Discrimination and Segregation: Activism Through Theatre
If a situation or a set of discriminatory life experiences don’t touch a person individually, they have no clue how consistently painful, degrading, dangerous and exhausting that can be on a daily basis. We’re not taught about it in school, in fact we cover it up, and it is certainly not in the interests of those who control the media, who also coincidentally have a stake in the biggest global brands in the world, to share that information.
Discrimination and segregation (physically, literally or in the psyche of a nation) are deliberate acts of division and oppression to protect the interests of a powerful minority. It is not widely highlighted that some citizens have completely unequal and unjust experiences in the few short years we have called ‘a life’ here on this planet other than in sweeping homogenized generalisations, rendering empathy, solidarity and resistance to an apathetic minimum.
The people not affected by brutal injustices, in the name of their society and on their watch, have the luxury of channelling their energies into the living of their lives, and benefitting from the muting and diluting of the brutalities, unquestioningly accepting an assumed inevitability around some people just being ‘second class citizens’, and, if there is a need for human rights movements for groups of ‘others’, they are diminished by being called protestors, pressure groups, rioters and domestic extremists. Activist voices are silenced by the dominant culture with criticism of being ‘political correctness gone mad’, ‘snowflakes’, ‘lefty luvvies’, ‘moaners’ and ‘virtue signallers’. And it doesn’t take a special kind of person to be an activist, there is no training course – you just have to start by asking questions and standing with others.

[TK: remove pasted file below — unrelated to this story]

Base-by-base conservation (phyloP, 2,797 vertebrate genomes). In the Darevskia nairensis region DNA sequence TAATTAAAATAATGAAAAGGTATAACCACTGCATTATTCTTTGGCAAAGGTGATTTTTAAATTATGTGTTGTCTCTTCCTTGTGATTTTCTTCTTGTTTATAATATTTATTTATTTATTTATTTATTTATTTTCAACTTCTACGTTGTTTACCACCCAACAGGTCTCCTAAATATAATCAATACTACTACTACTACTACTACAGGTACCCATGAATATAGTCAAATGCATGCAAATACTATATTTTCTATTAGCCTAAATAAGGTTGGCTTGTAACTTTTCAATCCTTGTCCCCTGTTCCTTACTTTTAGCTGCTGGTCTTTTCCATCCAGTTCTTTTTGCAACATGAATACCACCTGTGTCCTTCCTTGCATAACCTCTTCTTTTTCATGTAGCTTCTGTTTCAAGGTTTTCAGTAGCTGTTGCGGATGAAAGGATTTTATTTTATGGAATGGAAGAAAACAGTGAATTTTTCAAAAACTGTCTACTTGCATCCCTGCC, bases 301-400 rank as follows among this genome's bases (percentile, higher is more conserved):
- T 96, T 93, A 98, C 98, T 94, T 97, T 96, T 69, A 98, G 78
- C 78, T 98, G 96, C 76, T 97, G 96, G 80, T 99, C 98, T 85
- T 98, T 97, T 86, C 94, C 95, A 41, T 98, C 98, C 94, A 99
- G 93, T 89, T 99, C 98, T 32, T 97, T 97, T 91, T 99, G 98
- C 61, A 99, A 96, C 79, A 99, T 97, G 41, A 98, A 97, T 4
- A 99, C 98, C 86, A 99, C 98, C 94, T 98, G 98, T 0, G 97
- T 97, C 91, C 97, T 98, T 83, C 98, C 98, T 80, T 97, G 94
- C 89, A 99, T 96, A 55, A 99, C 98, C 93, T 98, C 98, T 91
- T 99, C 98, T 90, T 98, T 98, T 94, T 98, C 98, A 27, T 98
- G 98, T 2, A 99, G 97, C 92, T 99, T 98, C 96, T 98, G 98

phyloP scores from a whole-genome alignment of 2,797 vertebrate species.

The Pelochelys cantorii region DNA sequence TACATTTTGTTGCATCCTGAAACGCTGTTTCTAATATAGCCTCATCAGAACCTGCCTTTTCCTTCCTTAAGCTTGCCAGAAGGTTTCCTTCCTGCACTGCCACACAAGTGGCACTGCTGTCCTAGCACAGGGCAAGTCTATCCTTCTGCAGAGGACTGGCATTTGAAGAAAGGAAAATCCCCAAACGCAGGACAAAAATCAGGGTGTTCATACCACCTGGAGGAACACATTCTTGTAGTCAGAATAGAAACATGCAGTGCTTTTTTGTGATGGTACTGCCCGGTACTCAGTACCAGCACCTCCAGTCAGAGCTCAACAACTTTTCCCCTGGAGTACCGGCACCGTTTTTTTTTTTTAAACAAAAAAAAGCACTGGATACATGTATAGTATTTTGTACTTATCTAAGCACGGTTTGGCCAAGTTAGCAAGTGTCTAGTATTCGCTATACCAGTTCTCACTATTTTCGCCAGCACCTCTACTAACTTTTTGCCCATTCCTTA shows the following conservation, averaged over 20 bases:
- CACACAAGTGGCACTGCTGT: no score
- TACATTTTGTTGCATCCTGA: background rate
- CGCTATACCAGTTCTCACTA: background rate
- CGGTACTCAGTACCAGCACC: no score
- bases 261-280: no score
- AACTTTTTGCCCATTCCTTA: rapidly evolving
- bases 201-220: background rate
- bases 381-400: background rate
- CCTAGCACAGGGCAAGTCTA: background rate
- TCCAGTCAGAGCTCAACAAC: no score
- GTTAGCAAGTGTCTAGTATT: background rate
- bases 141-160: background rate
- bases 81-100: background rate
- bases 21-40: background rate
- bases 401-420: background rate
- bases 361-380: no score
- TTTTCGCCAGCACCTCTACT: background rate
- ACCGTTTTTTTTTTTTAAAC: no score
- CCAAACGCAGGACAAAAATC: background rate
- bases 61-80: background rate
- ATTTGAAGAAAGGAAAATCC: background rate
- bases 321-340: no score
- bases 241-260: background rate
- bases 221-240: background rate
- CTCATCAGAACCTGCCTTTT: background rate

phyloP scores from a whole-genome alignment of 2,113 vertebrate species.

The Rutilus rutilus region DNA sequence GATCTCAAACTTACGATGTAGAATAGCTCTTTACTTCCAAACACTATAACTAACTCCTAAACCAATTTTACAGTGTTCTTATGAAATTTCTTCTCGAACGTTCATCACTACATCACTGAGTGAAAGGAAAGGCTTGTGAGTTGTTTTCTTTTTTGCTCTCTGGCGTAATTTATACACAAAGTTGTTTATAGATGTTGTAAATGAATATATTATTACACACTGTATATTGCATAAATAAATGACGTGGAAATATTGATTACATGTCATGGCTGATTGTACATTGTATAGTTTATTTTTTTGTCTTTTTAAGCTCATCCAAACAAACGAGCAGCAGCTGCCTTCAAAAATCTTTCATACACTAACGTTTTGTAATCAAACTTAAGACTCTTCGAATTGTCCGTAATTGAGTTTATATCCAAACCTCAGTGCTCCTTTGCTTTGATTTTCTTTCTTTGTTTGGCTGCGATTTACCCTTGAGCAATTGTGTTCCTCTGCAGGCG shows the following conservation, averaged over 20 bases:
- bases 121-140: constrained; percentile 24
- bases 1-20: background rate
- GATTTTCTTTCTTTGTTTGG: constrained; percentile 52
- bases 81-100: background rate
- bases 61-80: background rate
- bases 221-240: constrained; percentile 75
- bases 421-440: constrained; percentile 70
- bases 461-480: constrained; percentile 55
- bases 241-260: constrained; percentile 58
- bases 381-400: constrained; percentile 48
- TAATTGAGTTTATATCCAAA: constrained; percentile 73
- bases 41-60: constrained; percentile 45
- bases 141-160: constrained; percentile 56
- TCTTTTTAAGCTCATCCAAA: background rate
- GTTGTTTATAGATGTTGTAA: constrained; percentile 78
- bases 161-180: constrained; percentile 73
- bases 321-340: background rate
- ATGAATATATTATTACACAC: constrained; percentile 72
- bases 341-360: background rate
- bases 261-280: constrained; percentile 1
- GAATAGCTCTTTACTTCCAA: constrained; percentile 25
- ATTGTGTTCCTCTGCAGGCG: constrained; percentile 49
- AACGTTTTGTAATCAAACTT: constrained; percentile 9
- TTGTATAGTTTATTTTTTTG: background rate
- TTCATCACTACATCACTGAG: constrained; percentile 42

A veneer of life continues to bubble along and every now and then when an injustice rises up, something that can no longer be silenced or hidden – a murder, a series of murders, someone taking their own life under pressures from the state, people issued with DNRs by the state, people starving to death due to austerity – will capture the nation’s attention momentarily, and there will be temporary outrage and then ultimately relief when the immediacy of that is over, it becomes old news and everyone moves on.